Use Budget Categories to Spend Less and Save More

No one likes budgets.  They’d rather have a root canal.  But a budget does help us to spend less and save more.  One way to customize your budget to fit your needs it to create categories for the different expenses that you have.

Categories keep expenses organized.  When you look back at ATM receipts, you can tell when you withdrew the money but not what it was for.  The same goes for entries on a statement.  Paper and online statements don’t put deposits and withdrawals into categories.  The added information lets you know where to subtract the money from in your budget.

Start with a few simple ones.  Don’t make things complicated right away.  Most people are already less than enthusiastic about putting together a personal budget so the more painless the better.

List all of the income and expenses from the last full month.  Go one by one and decide what would best describe that item in a budget.  For example, a payment to the water company would go under “Utilities”.  Your son’s soccer uniform payment can fall under “Entertainment”.  If you have more than one child, you can create a category under each of their names for any expenses related to their hobbies.

Broad categories let you fit things in place easier.  Words like “Income”, “Insurance”, “Housing Costs”, “Entertainment”, “Living Expenses”, and “Savings Account” are appropriate.  Subcategories can be created for each of these to leave a place to record specific bill amounts.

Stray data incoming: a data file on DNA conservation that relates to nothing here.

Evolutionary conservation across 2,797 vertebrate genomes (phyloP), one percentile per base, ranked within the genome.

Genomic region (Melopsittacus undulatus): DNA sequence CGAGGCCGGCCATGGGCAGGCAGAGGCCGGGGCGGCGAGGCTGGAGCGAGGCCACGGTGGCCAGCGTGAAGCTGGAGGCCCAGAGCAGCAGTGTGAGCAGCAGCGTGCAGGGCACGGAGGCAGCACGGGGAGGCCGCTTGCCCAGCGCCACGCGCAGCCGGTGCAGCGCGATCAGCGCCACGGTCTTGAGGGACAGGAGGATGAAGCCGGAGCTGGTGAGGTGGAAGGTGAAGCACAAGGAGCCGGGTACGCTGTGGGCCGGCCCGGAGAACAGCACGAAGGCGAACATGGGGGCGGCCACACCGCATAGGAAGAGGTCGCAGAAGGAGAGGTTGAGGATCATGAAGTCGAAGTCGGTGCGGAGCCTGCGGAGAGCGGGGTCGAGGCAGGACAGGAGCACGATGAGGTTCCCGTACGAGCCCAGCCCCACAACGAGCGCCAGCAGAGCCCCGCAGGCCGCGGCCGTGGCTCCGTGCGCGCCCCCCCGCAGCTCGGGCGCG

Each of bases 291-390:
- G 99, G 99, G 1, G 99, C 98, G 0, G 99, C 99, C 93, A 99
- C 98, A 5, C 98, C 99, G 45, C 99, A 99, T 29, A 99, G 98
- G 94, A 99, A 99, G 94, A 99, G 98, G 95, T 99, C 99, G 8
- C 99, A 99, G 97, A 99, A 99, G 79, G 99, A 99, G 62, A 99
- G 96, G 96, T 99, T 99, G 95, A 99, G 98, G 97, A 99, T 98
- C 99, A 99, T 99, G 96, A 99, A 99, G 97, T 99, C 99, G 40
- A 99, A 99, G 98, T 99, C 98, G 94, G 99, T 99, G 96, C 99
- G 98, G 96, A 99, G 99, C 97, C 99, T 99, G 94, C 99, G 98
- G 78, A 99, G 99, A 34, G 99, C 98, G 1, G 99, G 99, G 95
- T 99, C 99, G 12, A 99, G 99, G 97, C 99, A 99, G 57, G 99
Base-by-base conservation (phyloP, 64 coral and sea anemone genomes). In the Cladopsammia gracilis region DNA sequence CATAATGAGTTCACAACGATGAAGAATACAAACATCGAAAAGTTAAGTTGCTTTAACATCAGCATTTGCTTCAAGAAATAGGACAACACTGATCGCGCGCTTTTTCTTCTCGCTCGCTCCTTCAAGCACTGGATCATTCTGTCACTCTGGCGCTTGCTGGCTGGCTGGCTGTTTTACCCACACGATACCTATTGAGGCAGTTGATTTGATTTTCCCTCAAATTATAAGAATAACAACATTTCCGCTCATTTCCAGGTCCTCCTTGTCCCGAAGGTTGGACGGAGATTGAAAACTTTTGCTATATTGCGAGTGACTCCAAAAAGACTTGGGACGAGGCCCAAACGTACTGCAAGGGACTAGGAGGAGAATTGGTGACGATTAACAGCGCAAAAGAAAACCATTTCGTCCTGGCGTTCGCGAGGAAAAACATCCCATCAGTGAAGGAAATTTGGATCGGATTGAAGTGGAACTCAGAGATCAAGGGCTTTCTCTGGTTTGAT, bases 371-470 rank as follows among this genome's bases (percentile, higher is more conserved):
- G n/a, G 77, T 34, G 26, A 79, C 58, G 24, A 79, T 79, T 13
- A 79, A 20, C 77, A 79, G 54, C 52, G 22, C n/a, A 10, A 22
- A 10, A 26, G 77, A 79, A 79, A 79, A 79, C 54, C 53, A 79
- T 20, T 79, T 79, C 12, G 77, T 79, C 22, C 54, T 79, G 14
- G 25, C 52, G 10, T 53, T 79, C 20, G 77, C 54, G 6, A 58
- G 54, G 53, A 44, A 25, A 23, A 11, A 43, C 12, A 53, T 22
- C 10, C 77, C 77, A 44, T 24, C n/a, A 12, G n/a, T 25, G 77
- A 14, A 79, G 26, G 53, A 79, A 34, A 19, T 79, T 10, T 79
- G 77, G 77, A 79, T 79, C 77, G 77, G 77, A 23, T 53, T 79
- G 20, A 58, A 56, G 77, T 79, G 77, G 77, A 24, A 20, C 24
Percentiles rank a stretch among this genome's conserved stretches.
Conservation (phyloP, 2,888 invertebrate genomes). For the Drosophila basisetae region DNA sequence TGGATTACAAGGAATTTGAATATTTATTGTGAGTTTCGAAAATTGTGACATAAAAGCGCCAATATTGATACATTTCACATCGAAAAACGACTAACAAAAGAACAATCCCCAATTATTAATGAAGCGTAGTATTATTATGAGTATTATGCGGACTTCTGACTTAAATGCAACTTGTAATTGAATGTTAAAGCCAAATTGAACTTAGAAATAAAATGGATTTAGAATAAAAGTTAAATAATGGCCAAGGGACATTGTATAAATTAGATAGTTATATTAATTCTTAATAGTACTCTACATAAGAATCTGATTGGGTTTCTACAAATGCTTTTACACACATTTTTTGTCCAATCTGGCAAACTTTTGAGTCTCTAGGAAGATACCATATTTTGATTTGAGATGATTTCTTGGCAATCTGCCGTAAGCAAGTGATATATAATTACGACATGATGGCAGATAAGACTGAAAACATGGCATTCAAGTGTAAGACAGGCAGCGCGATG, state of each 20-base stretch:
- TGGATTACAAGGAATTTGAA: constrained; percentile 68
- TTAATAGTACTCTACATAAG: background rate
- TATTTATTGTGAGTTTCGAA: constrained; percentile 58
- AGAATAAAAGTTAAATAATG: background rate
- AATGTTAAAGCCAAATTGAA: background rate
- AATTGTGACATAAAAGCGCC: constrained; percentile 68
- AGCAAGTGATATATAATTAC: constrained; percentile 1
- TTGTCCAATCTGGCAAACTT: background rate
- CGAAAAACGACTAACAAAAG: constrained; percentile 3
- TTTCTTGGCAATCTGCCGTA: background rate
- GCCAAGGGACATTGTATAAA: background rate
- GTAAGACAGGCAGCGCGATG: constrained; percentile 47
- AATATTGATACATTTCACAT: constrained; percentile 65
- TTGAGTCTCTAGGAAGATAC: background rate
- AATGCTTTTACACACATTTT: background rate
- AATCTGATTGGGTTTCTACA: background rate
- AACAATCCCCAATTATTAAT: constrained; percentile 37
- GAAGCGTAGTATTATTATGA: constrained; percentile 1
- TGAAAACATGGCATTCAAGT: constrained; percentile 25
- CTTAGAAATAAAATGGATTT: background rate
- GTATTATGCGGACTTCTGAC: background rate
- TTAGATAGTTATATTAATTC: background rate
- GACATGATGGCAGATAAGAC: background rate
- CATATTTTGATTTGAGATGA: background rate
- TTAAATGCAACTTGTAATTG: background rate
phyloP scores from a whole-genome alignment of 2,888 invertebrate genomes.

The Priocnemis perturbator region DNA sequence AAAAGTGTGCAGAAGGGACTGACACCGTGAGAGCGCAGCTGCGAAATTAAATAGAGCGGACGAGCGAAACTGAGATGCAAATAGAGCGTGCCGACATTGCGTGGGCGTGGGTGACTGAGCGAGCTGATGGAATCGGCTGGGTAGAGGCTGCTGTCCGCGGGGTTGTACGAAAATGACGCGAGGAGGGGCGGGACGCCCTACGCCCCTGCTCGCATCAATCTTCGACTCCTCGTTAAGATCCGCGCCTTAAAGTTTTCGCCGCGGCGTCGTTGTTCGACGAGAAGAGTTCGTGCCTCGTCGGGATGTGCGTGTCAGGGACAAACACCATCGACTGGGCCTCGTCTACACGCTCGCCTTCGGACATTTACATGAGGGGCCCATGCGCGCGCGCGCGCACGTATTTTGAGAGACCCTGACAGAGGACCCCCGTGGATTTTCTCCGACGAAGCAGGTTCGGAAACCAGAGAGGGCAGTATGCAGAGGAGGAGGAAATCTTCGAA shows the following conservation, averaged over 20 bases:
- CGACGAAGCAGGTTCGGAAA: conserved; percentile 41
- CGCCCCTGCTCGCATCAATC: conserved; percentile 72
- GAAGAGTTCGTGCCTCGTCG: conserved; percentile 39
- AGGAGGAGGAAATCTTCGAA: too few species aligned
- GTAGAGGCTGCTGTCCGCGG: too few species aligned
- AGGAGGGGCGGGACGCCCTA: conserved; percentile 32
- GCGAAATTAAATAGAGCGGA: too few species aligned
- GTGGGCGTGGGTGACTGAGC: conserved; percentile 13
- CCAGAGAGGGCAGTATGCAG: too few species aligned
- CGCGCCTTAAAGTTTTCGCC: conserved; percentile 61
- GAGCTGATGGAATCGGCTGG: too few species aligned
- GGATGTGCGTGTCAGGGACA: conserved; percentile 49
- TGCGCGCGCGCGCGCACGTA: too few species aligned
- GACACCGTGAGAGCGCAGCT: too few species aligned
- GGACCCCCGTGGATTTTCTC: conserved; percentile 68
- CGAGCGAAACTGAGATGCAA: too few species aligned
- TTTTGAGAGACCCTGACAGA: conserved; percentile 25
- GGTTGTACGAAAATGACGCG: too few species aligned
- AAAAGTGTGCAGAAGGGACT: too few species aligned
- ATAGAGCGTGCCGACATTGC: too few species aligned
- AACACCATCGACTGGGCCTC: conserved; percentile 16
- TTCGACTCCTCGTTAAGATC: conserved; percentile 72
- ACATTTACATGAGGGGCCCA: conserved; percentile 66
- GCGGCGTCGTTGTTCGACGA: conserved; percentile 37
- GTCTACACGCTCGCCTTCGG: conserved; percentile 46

This is actually the fun part.  There is no limit on categories.  In fact, the more specific you can be the better it will be when the time comes to choose between needs and wants.  Unnecessary expenses can be eliminated over time to streamline your spending.

If you use a check register to record ATM withdrawals and checks written, leave a space to enter the category name for the entry.  Later, when you review spending, you can pinpoint where the money is going.  Finding points of overspending is part of the reason for creating a budget in the first place.

You may want to stick to broad categories if you are tracking spending in a specific area.  That one area can be more detailed and the rest of the expenses lumped in bigger categories.  Even if you don’t think that you need a budget because you don’t spend much money, it is a useful tool.

Setting up a personal budget for your home teaches valuable organizational skills.  This is a help when tracking investments or growing your business.  Bad spending habits here can cost you profit dollars.

Since reconciling categories can be a tedious job, set a time once a week or once every two weeks to enter these figures in a spreadsheet, a ledger book, or into a software program designed for personal finances.  After a month or two, when you have started to make changes in spending, you can reconcile your entries on a monthly basis.



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